The story is a long one, and it’s a bit complicated. The peer reviewer, based at the Max-Planck-Institute for Chemistry, had served as a peer-reviewer for a poorly-handled review process earlier in 2015. He peer reviewed a manuscript and recommended that the paper be resubmitted after it was improved.
The paper went through two rounds of review and re-submit, but each time the paper’s scientific flaws were not addressed.
Next, the peer reviewer recommended that the paper be rejected. Following this, he received no communication from the journal or editor. Later, he discovered that [journal] had published the paper, in its original form, with the flaws unaddressed.
The peer reviewer asked to communicate with the other peer reviewers and the associate editor who accepted the paper for the journal, but [publisher] has so far refused to let him read the other reviews or provide contact information for the others.
(I obscured the name of the journal/publisher since it's irrelevant to the question)
In situations such as this one, should the journal:
- Show the reviewer the other reviewers' reviews?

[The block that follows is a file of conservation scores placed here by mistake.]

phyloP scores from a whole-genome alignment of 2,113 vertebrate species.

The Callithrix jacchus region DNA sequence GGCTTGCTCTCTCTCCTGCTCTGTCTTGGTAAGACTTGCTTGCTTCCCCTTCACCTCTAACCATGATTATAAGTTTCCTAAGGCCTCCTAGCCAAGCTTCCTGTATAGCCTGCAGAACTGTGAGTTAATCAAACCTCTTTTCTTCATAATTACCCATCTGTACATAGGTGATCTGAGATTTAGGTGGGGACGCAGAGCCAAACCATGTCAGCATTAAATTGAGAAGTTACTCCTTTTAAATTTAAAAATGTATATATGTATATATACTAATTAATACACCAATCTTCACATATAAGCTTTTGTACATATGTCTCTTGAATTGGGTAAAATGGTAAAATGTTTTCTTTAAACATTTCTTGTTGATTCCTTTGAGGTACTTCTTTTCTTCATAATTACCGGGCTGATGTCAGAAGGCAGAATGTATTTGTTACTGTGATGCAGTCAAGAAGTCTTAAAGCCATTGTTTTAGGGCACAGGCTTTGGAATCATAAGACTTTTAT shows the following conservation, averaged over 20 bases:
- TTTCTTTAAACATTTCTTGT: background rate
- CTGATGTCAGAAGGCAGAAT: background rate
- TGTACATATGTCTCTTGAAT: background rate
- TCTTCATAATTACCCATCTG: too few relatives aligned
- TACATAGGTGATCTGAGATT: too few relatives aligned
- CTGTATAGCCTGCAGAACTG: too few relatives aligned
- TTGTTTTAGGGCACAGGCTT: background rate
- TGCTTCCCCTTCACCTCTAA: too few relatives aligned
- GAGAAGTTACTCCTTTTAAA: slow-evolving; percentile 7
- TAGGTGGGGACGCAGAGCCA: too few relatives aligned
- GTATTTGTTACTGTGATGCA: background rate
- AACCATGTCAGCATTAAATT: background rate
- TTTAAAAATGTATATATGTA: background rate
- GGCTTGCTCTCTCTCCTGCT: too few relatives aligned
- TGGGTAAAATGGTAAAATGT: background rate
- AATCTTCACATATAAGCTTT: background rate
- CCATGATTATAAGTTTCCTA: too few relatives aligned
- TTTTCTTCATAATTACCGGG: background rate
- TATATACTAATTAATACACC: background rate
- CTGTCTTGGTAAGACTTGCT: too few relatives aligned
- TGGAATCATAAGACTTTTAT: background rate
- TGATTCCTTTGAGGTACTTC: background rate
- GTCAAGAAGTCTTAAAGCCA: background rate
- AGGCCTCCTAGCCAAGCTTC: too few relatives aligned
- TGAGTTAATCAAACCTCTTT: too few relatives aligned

- Reveal the identity of the other reviewers and/or associate editor to the reviewer and let them talk? (problem is the other people might not be very interested, since it is drama)
- Serve as an intermediary between the reviewer and the other reviewers and/or associate editor while keeping the other people anonymous? (same problem as above)
- Do nothing and suck up the reputational damage?
In this specific case, the reviewer has written (same source as above):
I regret that the authors of [paper] (some of who I do know not superficially) lost their reputation in (not only) my eyes subsequently. As to the lead author of [paper], Mr. [name], I cannot call him a scientist, as he betrays fundamental principles of Science.
Which makes me instinctively wary of dragging more people into the argument, but I don't see any other way to satisfy the reviewer.